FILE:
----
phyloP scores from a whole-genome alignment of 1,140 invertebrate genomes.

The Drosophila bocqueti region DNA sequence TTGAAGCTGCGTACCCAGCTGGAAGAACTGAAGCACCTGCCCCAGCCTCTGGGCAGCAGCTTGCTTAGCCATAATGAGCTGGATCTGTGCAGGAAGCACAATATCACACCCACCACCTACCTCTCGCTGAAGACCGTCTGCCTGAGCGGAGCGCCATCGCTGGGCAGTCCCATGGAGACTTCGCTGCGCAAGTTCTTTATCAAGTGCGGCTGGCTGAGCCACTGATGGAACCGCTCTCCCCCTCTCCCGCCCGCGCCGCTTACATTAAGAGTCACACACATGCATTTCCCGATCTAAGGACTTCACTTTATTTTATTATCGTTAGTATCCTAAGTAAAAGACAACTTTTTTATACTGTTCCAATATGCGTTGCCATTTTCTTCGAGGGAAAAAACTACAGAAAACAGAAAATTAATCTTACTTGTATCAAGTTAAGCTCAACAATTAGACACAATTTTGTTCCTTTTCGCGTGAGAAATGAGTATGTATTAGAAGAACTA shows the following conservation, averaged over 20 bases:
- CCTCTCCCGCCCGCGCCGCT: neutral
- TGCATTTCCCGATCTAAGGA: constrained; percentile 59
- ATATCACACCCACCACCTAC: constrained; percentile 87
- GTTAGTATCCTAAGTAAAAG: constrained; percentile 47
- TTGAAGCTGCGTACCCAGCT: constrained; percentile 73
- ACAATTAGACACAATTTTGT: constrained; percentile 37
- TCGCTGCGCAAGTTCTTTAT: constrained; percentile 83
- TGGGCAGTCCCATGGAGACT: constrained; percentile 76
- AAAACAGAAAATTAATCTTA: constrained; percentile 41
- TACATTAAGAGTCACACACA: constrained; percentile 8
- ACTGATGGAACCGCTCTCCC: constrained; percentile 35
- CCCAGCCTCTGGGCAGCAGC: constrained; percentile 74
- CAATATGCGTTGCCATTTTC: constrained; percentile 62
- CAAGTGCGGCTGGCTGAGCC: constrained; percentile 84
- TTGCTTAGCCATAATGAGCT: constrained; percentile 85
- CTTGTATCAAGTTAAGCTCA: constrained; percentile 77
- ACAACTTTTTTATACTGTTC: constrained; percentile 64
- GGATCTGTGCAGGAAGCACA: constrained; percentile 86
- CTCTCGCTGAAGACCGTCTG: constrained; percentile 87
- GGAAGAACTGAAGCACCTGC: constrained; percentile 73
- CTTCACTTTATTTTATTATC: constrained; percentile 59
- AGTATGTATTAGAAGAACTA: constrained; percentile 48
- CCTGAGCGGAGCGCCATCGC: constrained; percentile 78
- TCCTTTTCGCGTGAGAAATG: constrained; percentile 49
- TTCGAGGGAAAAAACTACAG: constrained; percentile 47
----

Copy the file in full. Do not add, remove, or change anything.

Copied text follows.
phyloP scores from a whole-genome alignment of 1,140 invertebrate genomes.

The Drosophila bocqueti region DNA sequence TTGAAGCTGCGTACCCAGCTGGAAGAACTGAAGCACCTGCCCCAGCCTCTGGGCAGCAGCTTGCTTAGCCATAATGAGCTGGATCTGTGCAGGAAGCACAATATCACACCCACCACCTACCTCTCGCTGAAGACCGTCTGCCTGAGCGGAGCGCCATCGCTGGGCAGTCCCATGGAGACTTCGCTGCGCAAGTTCTTTATCAAGTGCGGCTGGCTGAGCCACTGATGGAACCGCTCTCCCCCTCTCCCGCCCGCGCCGCTTACATTAAGAGTCACACACATGCATTTCCCGATCTAAGGACTTCACTTTATTTTATTATCGTTAGTATCCTAAGTAAAAGACAACTTTTTTATACTGTTCCAATATGCGTTGCCATTTTCTTCGAGGGAAAAAACTACAGAAAACAGAAAATTAATCTTACTTGTATCAAGTTAAGCTCAACAATTAGACACAATTTTGTTCCTTTTCGCGTGAGAAATGAGTATGTATTAGAAGAACTA shows the following conservation, averaged over 20 bases:
- CCTCTCCCGCCCGCGCCGCT: neutral
- TGCATTTCCCGATCTAAGGA: constrained; percentile 59
- ATATCACACCCACCACCTAC: constrained; percentile 87
- GTTAGTATCCTAAGTAAAAG: constrained; percentile 47
- TTGAAGCTGCGTACCCAGCT: constrained; percentile 73
- ACAATTAGACACAATTTTGT: constrained; percentile 37
- TCGCTGCGCAAGTTCTTTAT: constrained; percentile 83
- TGGGCAGTCCCATGGAGACT: constrained; percentile 76
- AAAACAGAAAATTAATCTTA: constrained; percentile 41
- TACATTAAGAGTCACACACA: constrained; percentile 8
- ACTGATGGAACCGCTCTCCC: constrained; percentile 35
- CCCAGCCTCTGGGCAGCAGC: constrained; percentile 74
- CAATATGCGTTGCCATTTTC: constrained; percentile 62
- CAAGTGCGGCTGGCTGAGCC: constrained; percentile 84
- TTGCTTAGCCATAATGAGCT: constrained; percentile 85
- CTTGTATCAAGTTAAGCTCA: constrained; percentile 77
- ACAACTTTTTTATACTGTTC: constrained; percentile 64
- GGATCTGTGCAGGAAGCACA: constrained; percentile 86
- CTCTCGCTGAAGACCGTCTG: constrained; percentile 87
- GGAAGAACTGAAGCACCTGC: constrained; percentile 73
- CTTCACTTTATTTTATTATC: constrained; percentile 59
- AGTATGTATTAGAAGAACTA: constrained; percentile 48
- CCTGAGCGGAGCGCCATCGC: constrained; percentile 78
- TCCTTTTCGCGTGAGAAATG: constrained; percentile 49
- TTCGAGGGAAAAAACTACAG: constrained; percentile 47